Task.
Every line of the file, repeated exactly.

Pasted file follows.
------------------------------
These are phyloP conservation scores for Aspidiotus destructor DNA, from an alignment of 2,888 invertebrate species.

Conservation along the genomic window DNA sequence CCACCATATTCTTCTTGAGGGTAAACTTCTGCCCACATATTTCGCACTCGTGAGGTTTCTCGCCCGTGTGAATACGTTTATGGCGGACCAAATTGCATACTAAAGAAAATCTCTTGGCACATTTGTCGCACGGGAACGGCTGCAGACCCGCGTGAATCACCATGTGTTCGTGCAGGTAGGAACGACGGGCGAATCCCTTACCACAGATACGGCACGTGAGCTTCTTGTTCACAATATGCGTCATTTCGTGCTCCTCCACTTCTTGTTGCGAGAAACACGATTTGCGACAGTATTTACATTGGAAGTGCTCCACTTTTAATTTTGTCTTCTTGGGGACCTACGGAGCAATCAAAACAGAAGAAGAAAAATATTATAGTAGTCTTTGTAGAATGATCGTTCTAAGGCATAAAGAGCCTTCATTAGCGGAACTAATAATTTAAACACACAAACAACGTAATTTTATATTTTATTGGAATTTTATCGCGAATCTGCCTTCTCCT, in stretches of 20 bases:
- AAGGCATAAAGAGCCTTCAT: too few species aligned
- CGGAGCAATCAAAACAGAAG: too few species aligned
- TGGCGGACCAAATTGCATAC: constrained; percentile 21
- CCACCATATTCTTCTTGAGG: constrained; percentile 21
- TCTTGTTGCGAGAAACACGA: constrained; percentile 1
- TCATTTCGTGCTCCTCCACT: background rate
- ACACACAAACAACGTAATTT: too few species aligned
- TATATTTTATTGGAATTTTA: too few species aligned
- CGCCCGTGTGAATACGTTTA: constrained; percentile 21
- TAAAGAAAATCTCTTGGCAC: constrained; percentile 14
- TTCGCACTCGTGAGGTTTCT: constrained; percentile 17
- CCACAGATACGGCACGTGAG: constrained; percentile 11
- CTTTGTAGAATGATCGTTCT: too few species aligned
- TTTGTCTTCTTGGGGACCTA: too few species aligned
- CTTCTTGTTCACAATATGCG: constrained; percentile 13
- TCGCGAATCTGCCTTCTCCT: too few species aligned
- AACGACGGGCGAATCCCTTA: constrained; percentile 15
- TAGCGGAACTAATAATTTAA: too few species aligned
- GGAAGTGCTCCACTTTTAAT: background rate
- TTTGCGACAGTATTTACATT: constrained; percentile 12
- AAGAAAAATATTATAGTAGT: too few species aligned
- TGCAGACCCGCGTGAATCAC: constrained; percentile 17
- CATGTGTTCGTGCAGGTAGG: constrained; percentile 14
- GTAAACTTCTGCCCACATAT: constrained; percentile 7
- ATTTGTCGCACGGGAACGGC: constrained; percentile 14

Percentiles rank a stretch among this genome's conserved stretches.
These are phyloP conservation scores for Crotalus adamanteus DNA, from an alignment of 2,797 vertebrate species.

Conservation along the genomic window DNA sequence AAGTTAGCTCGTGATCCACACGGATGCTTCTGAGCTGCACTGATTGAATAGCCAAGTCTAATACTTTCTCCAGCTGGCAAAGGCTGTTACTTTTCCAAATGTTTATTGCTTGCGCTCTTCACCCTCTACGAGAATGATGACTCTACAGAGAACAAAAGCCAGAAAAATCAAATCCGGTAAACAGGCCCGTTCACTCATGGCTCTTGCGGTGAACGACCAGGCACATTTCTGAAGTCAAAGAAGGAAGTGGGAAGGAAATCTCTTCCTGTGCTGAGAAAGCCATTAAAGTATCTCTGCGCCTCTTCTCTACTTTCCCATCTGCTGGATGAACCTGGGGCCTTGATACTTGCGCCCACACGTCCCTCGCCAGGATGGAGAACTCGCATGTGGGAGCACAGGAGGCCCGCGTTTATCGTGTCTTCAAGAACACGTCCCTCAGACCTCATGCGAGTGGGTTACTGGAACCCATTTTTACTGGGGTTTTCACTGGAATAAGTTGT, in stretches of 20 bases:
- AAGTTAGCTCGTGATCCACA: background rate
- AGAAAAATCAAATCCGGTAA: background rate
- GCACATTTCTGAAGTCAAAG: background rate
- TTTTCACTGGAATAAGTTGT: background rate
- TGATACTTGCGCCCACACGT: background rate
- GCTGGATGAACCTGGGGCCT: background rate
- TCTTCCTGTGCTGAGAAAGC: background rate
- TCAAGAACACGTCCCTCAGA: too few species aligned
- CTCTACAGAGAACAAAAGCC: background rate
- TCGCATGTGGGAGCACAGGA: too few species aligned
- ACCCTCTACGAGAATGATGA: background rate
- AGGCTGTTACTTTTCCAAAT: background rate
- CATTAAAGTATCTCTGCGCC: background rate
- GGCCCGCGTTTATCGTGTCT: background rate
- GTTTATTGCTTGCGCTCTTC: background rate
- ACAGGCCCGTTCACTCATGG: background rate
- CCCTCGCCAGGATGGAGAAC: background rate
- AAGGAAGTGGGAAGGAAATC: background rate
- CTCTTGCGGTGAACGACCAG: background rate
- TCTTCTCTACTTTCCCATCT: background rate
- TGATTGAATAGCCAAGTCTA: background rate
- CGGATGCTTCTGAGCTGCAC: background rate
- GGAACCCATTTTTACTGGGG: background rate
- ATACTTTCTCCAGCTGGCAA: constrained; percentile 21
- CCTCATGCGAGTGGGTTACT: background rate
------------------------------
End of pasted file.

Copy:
These are phyloP conservation scores for Aspidiotus destructor DNA, from an alignment of 2,888 invertebrate species.

Conservation along the genomic window DNA sequence CCACCATATTCTTCTTGAGGGTAAACTTCTGCCCACATATTTCGCACTCGTGAGGTTTCTCGCCCGTGTGAATACGTTTATGGCGGACCAAATTGCATACTAAAGAAAATCTCTTGGCACATTTGTCGCACGGGAACGGCTGCAGACCCGCGTGAATCACCATGTGTTCGTGCAGGTAGGAACGACGGGCGAATCCCTTACCACAGATACGGCACGTGAGCTTCTTGTTCACAATATGCGTCATTTCGTGCTCCTCCACTTCTTGTTGCGAGAAACACGATTTGCGACAGTATTTACATTGGAAGTGCTCCACTTTTAATTTTGTCTTCTTGGGGACCTACGGAGCAATCAAAACAGAAGAAGAAAAATATTATAGTAGTCTTTGTAGAATGATCGTTCTAAGGCATAAAGAGCCTTCATTAGCGGAACTAATAATTTAAACACACAAACAACGTAATTTTATATTTTATTGGAATTTTATCGCGAATCTGCCTTCTCCT, in stretches of 20 bases:
- AAGGCATAAAGAGCCTTCAT: too few species aligned
- CGGAGCAATCAAAACAGAAG: too few species aligned
- TGGCGGACCAAATTGCATAC: constrained; percentile 21
- CCACCATATTCTTCTTGAGG: constrained; percentile 21
- TCTTGTTGCGAGAAACACGA: constrained; percentile 1
- TCATTTCGTGCTCCTCCACT: background rate
- ACACACAAACAACGTAATTT: too few species aligned
- TATATTTTATTGGAATTTTA: too few species aligned
- CGCCCGTGTGAATACGTTTA: constrained; percentile 21
- TAAAGAAAATCTCTTGGCAC: constrained; percentile 14
- TTCGCACTCGTGAGGTTTCT: constrained; percentile 17
- CCACAGATACGGCACGTGAG: constrained; percentile 11
- CTTTGTAGAATGATCGTTCT: too few species aligned
- TTTGTCTTCTTGGGGACCTA: too few species aligned
- CTTCTTGTTCACAATATGCG: constrained; percentile 13
- TCGCGAATCTGCCTTCTCCT: too few species aligned
- AACGACGGGCGAATCCCTTA: constrained; percentile 15
- TAGCGGAACTAATAATTTAA: too few species aligned
- GGAAGTGCTCCACTTTTAAT: background rate
- TTTGCGACAGTATTTACATT: constrained; percentile 12
- AAGAAAAATATTATAGTAGT: too few species aligned
- TGCAGACCCGCGTGAATCAC: constrained; percentile 17
- CATGTGTTCGTGCAGGTAGG: constrained; percentile 14
- GTAAACTTCTGCCCACATAT: constrained; percentile 7
- ATTTGTCGCACGGGAACGGC: constrained; percentile 14

Percentiles rank a stretch among this genome's conserved stretches.
These are phyloP conservation scores for Crotalus adamanteus DNA, from an alignment of 2,797 vertebrate species.

Conservation along the genomic window DNA sequence AAGTTAGCTCGTGATCCACACGGATGCTTCTGAGCTGCACTGATTGAATAGCCAAGTCTAATACTTTCTCCAGCTGGCAAAGGCTGTTACTTTTCCAAATGTTTATTGCTTGCGCTCTTCACCCTCTACGAGAATGATGACTCTACAGAGAACAAAAGCCAGAAAAATCAAATCCGGTAAACAGGCCCGTTCACTCATGGCTCTTGCGGTGAACGACCAGGCACATTTCTGAAGTCAAAGAAGGAAGTGGGAAGGAAATCTCTTCCTGTGCTGAGAAAGCCATTAAAGTATCTCTGCGCCTCTTCTCTACTTTCCCATCTGCTGGATGAACCTGGGGCCTTGATACTTGCGCCCACACGTCCCTCGCCAGGATGGAGAACTCGCATGTGGGAGCACAGGAGGCCCGCGTTTATCGTGTCTTCAAGAACACGTCCCTCAGACCTCATGCGAGTGGGTTACTGGAACCCATTTTTACTGGGGTTTTCACTGGAATAAGTTGT, in stretches of 20 bases:
- AAGTTAGCTCGTGATCCACA: background rate
- AGAAAAATCAAATCCGGTAA: background rate
- GCACATTTCTGAAGTCAAAG: background rate
- TTTTCACTGGAATAAGTTGT: background rate
- TGATACTTGCGCCCACACGT: background rate
- GCTGGATGAACCTGGGGCCT: background rate
- TCTTCCTGTGCTGAGAAAGC: background rate
- TCAAGAACACGTCCCTCAGA: too few species aligned
- CTCTACAGAGAACAAAAGCC: background rate
- TCGCATGTGGGAGCACAGGA: too few species aligned
- ACCCTCTACGAGAATGATGA: background rate
- AGGCTGTTACTTTTCCAAAT: background rate
- CATTAAAGTATCTCTGCGCC: background rate
- GGCCCGCGTTTATCGTGTCT: background rate
- GTTTATTGCTTGCGCTCTTC: background rate
- ACAGGCCCGTTCACTCATGG: background rate
- CCCTCGCCAGGATGGAGAAC: background rate
- AAGGAAGTGGGAAGGAAATC: background rate
- CTCTTGCGGTGAACGACCAG: background rate
- TCTTCTCTACTTTCCCATCT: background rate
- TGATTGAATAGCCAAGTCTA: background rate
- CGGATGCTTCTGAGCTGCAC: background rate
- GGAACCCATTTTTACTGGGG: background rate
- ATACTTTCTCCAGCTGGCAA: constrained; percentile 21
- CCTCATGCGAGTGGGTTACT: background rate